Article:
After a cup of tea we set our sights on Cranstackie’s summit cairn. At 801 metres it’s slightly higher than Beinn Spoinnaidh’s (773 metres), yet not at all hard to reach. The hill lives up to its name: ‘rugged hill’. Boulder studded grass led us up and over an initial rise. Next a narrow ridge and then up again for the last time. The grass gave way to a field of huge boulders over which we were obliged to clamber. Amid these boulders, perched on the brink of the mountain’s west facing cliff, we felt like eagles in an eyrie.

Now we could see a lot more of Foinaven; we saw the mountain for the giant it really is. Across trench like Strath Dionaid, the beast thrust its huge, boulder and scree draped spurs, rudely, in our faces! Foinaven is a huge brute, to do her justice requires a long and arduous day.

Westwards and beyond, to the sea at Laxford Bay, lay a myriad shimmering lochs and lochans; here lies the wettest place in Europe, by all accounts. To the east, stretching northwards to a different sea, Loch Eribol, a gorgeous blue sheet, lay spread beneath our feet.

Reluctantly we turned to leave. We beetled back to the col and collected our abandoned sacks. Within another half hour, this time via gentle slopes of grass and kinder boulders, we were standing at Beinn Spoinnaidh’s crowning pile of stones. (Beinn Spoinnaidh means ‘hill of strength’). Hereabouts, amongst more great boulders, was a place to linger and wander awhile, a place to re-indulge ourselves with views now dominated in the west by the loch-like Kyle of Durness, to the east, by the fullness of Loch Eribol.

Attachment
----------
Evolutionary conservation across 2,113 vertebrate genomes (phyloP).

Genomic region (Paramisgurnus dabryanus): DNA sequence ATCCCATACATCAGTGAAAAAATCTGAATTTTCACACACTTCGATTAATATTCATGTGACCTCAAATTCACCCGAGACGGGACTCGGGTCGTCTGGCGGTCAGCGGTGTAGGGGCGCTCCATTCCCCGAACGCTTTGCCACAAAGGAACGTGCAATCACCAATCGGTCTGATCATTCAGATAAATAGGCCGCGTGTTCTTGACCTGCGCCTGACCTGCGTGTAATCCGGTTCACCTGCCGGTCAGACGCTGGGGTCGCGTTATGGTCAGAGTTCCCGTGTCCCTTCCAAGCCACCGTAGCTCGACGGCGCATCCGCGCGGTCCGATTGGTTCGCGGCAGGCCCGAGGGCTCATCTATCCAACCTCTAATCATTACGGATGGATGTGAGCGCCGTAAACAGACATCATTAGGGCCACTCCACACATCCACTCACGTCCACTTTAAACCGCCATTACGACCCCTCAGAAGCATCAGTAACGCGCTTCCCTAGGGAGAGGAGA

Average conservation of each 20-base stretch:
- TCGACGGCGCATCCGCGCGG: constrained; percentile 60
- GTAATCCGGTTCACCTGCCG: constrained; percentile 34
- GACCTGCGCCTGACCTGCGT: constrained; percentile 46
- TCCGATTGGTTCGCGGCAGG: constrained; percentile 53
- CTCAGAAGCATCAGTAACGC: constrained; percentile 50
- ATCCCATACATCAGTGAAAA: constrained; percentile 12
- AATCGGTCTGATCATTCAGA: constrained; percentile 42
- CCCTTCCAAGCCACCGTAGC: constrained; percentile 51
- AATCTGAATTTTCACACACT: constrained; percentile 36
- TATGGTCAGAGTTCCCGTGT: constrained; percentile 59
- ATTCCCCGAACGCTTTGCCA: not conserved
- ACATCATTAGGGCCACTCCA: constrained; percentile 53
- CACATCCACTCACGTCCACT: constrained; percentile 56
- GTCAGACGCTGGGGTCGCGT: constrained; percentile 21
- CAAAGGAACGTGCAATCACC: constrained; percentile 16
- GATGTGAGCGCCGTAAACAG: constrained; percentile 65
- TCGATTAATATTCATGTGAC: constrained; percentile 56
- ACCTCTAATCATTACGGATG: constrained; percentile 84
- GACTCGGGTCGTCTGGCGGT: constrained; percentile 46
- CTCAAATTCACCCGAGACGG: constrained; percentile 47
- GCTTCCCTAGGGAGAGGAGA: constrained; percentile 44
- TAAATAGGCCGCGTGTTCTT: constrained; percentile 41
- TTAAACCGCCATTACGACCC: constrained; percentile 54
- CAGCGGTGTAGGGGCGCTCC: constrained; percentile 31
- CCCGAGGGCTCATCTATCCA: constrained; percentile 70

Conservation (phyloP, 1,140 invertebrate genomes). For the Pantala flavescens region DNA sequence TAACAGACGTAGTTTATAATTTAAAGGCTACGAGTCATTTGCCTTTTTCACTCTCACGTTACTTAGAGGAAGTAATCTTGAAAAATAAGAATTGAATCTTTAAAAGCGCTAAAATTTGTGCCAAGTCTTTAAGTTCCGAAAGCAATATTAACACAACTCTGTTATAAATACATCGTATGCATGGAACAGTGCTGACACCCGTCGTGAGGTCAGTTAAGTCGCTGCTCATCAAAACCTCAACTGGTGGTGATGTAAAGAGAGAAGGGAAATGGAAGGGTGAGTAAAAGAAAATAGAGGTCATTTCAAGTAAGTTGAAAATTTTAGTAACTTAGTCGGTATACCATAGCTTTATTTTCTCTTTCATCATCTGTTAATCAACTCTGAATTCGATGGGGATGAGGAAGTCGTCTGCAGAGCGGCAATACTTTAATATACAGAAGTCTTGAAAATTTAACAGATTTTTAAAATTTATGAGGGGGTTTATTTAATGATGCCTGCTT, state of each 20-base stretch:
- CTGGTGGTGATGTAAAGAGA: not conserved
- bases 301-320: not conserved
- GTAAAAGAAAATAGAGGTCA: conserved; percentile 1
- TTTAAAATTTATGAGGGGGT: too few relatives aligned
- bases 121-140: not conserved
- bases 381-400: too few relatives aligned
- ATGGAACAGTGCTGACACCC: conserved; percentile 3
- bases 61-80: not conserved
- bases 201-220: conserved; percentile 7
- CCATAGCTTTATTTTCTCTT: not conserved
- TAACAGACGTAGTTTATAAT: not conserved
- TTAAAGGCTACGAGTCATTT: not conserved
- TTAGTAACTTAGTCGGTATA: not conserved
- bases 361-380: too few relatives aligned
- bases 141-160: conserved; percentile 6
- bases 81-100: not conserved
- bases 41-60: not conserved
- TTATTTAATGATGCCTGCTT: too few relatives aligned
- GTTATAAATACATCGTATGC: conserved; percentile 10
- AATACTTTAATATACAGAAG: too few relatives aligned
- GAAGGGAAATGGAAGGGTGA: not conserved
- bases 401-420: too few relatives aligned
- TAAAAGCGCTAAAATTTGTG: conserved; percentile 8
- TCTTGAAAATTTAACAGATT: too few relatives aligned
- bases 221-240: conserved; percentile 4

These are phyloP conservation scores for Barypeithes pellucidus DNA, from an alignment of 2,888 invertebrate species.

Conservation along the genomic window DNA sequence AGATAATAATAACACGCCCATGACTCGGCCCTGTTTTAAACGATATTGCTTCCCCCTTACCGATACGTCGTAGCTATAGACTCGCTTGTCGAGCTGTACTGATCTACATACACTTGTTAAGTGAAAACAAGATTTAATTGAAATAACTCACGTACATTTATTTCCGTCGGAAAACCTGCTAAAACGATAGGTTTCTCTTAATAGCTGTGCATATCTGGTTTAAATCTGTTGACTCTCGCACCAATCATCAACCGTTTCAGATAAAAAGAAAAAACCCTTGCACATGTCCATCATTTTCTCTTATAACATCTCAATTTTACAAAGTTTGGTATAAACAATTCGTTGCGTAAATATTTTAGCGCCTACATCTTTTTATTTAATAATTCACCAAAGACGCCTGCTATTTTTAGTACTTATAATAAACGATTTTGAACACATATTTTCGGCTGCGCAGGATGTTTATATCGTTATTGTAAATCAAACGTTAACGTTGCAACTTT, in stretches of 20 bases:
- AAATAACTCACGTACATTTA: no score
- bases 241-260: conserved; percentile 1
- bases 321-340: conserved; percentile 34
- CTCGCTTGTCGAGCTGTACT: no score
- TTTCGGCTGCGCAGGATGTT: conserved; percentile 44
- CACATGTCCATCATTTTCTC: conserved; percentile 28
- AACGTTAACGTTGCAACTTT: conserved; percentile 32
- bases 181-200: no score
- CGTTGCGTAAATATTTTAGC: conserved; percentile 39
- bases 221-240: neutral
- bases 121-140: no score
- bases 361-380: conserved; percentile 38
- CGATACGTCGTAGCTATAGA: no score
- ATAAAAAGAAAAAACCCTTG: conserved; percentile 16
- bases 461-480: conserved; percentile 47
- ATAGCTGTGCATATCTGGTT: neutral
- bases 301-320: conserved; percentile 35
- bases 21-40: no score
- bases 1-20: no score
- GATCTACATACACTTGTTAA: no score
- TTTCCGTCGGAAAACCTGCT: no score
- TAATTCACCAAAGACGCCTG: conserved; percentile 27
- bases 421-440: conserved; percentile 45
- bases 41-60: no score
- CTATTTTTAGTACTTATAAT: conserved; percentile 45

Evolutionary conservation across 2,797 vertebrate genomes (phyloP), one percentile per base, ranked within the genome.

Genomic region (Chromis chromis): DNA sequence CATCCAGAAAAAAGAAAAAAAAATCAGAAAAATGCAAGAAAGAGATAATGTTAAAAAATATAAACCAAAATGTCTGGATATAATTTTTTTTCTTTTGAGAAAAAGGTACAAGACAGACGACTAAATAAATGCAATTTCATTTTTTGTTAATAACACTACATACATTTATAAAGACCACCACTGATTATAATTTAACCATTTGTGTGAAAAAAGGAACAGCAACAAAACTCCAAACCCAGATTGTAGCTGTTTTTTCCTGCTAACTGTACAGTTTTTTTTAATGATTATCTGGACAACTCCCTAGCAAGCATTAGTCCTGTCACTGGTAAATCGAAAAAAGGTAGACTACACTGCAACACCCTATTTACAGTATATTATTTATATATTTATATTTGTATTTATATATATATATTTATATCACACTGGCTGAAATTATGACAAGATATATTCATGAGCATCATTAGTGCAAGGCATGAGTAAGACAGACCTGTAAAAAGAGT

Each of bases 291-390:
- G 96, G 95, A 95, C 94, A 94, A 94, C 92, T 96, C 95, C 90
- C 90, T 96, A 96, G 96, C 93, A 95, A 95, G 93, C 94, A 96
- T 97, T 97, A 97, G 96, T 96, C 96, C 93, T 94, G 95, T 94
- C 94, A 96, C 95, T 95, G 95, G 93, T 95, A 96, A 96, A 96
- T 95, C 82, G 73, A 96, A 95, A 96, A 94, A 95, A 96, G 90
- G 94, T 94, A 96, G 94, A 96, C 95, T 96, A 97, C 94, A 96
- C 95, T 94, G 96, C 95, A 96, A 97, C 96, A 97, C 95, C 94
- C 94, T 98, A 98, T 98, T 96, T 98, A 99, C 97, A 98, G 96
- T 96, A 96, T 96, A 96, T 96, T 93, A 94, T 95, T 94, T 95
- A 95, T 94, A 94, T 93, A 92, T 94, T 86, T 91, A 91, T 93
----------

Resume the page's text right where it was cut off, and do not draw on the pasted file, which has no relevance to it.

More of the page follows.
But winter days are short and if we were to get back down in daylight we would have to take our leave. Thus it was that we returned to the summit cairn and dropped off west, first over another tiresome field of boulders, then onto the grass of Cioch Mhor (‘big chest or breast’), Beinn Spoinnaidh’s long and undulating western spur.

This grassy ridge led us easily and ever downward and onto ever friendlier ground, until eventually we found ourselves practically looking down the chimney of the shepherd’s house at Rhigolter. Sheep became abundant again and there drifted up the familiar sound of barking dogs.

As the sun began its final dip behind Foinaven, a frosty chill had us speed our steps along. Thus it wasn’t long before we were changing into fresh, un-sweaty shirts and nosing the car back onto the road for Durness. Yet still the day had one last gift to offer.

A mere handful of times in any Scottish winter, the day might end in a glorious sunset and you might be there to see it. Today had brought us one such evening.

Two miles south of Durness a side road turns of for Keodale and the ferry for the Cape Wrath lighthouse. By this junction there’s a car park and a little picnic area. Here we stopped to take our final photos. With the sun just gone below the horizon, the southern sky glowed with the colour of saffron.

The quiet waters of the Kyle mirrored those colours to perfection. Dividing those two planes, dark, shadowy and ready to slumber, so they seemed, the bulks of Foinaven, Cranstackie and Beinn Spoinnaidh, appeared to taper into the fiery sea.